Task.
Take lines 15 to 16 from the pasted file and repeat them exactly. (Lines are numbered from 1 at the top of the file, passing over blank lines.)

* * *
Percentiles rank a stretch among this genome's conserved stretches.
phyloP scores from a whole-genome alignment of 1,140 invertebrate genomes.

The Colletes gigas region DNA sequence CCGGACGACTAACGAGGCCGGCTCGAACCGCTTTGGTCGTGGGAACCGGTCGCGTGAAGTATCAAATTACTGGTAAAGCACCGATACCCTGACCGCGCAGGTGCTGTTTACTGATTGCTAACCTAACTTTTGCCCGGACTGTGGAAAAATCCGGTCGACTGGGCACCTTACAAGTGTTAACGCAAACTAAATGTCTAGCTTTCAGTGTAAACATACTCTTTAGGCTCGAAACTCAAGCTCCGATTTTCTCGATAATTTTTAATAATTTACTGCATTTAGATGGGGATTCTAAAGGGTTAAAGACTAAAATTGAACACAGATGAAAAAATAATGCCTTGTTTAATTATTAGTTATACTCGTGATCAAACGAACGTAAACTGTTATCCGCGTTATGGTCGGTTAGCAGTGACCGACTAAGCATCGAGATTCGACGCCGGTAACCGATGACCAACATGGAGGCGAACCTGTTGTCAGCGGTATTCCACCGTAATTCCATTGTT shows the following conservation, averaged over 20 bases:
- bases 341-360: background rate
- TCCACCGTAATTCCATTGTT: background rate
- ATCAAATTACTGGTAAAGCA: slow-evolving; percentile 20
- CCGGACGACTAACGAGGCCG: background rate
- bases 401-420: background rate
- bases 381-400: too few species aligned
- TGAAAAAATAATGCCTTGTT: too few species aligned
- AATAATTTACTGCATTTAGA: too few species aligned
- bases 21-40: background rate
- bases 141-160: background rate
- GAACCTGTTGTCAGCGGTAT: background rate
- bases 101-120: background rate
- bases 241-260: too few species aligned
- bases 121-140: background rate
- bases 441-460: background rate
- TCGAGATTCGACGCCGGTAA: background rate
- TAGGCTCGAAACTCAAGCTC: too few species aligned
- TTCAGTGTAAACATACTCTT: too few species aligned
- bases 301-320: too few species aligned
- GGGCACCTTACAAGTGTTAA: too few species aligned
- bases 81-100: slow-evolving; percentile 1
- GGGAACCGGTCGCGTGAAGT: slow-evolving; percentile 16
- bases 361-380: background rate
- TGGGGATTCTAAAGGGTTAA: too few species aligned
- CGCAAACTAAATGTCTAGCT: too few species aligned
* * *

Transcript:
- bases 101-120: background rate
- bases 241-260: too few species aligned